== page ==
The cost of health insurance is not one size fits all, in fact, it’s not even a one type fits all matter. Many factors go into determining what your health insurance will cost you.
Let’s explore how health insurance prices are determined, and take a look at how age affects your rate.
5 Factors Included in Premium Prices
To understand how health insurance is priced, it’s vital to know the factors that affect the cost.
Insurance companies can only take the following 5 factors into consideration when setting premiums:
- Age – Premiums can be up to 3 times as much for older people than for younger people.
- Location – Where you live is a big factor in how much you’ll pay for health insurance. Factors such as local competition, state and local rules and even cost of living account for these price differences.
- Tobacco use – Insurers can charge up to 50% more if you use tobacco, versus those who don’t.
- Individual vs. family enrollment – Insurance companies can charge more for plans that cover you and your family.
- Plan category – Health insurance has five plan categories (Bronze, Silver, Gold, Platinum, and Catastrophic). The difference between the categories comes down to how you and the plan share the costs. For example, Bronze plans typically have lower monthly premiums and high out-of-pocket expenses, whereas Platinum plans come with high monthly premiums, but low out-of-pocket costs.
Each state can limit how each of these factors will affect your premium price.
The good news is that all Marketplace plans cover the essential health benefits which include:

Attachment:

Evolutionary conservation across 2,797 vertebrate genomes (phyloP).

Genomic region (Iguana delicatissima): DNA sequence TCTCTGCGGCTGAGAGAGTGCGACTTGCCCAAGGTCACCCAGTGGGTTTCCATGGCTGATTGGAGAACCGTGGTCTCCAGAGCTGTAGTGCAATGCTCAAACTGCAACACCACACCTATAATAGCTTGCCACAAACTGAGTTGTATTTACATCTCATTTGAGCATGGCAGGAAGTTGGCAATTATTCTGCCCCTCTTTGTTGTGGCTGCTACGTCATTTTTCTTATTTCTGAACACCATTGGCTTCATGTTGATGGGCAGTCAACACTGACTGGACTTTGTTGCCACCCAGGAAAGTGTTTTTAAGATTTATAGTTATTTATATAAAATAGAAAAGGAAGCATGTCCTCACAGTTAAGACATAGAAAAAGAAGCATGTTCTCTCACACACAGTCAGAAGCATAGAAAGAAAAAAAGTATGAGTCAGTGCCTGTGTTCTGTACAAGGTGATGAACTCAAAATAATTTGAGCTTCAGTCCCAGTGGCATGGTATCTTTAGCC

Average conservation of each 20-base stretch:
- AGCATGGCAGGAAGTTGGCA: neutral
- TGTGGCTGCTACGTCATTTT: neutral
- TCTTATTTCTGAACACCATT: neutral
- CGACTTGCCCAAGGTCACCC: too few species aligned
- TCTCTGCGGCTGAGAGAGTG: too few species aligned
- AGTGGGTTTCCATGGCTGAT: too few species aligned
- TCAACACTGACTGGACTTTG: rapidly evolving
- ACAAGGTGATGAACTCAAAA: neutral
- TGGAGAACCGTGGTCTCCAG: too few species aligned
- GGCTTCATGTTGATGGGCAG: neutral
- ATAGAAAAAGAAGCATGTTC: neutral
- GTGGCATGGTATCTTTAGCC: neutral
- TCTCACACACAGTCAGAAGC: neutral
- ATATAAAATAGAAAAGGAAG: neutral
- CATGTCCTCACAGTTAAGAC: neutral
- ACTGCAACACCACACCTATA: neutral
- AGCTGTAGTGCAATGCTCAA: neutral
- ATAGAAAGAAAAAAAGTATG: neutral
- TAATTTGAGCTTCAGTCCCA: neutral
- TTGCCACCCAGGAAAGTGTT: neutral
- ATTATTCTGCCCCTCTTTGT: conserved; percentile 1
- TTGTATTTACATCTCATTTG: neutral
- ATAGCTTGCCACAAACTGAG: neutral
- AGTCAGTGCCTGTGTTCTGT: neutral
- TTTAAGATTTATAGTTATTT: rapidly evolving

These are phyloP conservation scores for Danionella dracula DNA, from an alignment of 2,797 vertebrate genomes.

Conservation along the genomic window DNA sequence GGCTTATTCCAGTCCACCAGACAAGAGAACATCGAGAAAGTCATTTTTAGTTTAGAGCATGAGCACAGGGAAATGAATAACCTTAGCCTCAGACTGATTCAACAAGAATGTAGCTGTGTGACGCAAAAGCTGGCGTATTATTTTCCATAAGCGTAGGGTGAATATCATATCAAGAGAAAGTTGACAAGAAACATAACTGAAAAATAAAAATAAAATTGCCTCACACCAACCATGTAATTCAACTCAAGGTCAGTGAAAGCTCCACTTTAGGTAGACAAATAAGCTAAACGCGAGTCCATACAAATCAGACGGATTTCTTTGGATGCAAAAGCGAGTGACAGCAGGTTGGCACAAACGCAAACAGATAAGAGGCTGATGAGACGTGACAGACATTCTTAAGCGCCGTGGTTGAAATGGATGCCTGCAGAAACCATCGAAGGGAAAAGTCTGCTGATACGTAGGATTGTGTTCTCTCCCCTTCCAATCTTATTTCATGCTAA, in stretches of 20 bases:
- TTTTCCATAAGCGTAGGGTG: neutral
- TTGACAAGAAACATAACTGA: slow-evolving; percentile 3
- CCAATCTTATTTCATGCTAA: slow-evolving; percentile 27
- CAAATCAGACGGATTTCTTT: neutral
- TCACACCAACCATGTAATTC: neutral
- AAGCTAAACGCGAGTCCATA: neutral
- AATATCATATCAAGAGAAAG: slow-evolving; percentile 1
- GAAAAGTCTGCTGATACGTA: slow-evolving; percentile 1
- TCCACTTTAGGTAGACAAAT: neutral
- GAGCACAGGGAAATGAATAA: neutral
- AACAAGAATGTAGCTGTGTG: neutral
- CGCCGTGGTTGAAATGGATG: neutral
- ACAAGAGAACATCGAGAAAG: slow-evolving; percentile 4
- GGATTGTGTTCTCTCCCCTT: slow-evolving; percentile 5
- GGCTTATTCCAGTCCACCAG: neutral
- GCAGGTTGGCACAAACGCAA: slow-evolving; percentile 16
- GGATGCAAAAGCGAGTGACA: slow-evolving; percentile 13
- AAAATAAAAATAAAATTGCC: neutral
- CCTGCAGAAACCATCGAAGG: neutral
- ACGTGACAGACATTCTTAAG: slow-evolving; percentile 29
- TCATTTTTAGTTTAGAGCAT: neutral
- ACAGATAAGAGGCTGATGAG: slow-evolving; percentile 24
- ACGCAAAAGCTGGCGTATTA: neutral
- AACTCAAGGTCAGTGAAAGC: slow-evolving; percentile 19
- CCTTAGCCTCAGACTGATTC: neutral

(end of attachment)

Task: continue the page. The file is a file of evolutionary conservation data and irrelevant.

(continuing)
- ambulatory patient services
- maternity and newborn care (before and after birth)
- mental health and substance abuse disorder services
- prescription drugs
- rehabilitative and habilitative services and devices
- laboratory services
- preventative and wellness services
- chronic disease management
- pediatric services (including oral and vision care) as well as additional benefits
How Age Affects Premium Prices
Age plays a big part in what you’ll pay for health insurance. Health insurance companies see younger people as being less risky and less likely to need a lot of medical care. As you age, you become riskier to health insurance companies.
ValuePenguin has a very helpful chart to visualize how health insurance premium prices are priced according to age.
Typically, the insurance rate starting point is based on a healthy 21-year-old. In 2019, an average 21-year- old can expect to pay about $200 per month for health insurance. This is based on a Silver plan price, which is above Bronze but below Gold and Platinum.
From there, the price of premiums will increase, ever so slightly, each year. For example, by the time you reach 26, the average price will be about $205 per month (based on 1.024 x $200).
The increase is pretty small each year, but over time the prices go up dramatically. From age 21 – 45, the increase is pretty consistent. A 30-year-old is looking at around $227 per month (1.135 x $200), and 37-year-old $248 per month (1.238 x $200). Once you hit 46, you’re looking at paying 1.5 times the original base rate, right around $300 per month.
By the time your 53rd birthday comes along, you can expect to pay more than double the base rate of $200 ($200 x 2.04), coming in at $408 per month.
Remember how we talked about age being a factor in health insurance price? Well, when you celebrate your 64th birthday, your premium could be around $600 per month, 3 times as much as a 21-year-old.
The truth is, these are very general guidelines. Prices greatly vary from state to state. In fact, some states, like New York don’t even factor age into the complicated equation. And, don’t forget, there are 4 other factors that come into play when determining your personal premium price.
It’s vital to take your time, do some intense research and make sure you get the best plan for you.
Disclaimer: the content presented in this article are for informational purposes only, and is not, and must not be considered tax, investment, legal, accounting or financial planning advice, nor a recommendation as to a specific course of action. Investors should consult all available information, including fund prospectuses, and consult with appropriate tax, investment, accounting, legal, and accounting professionals, as appropriate, before making any investment or utilizing any financial planning strategy.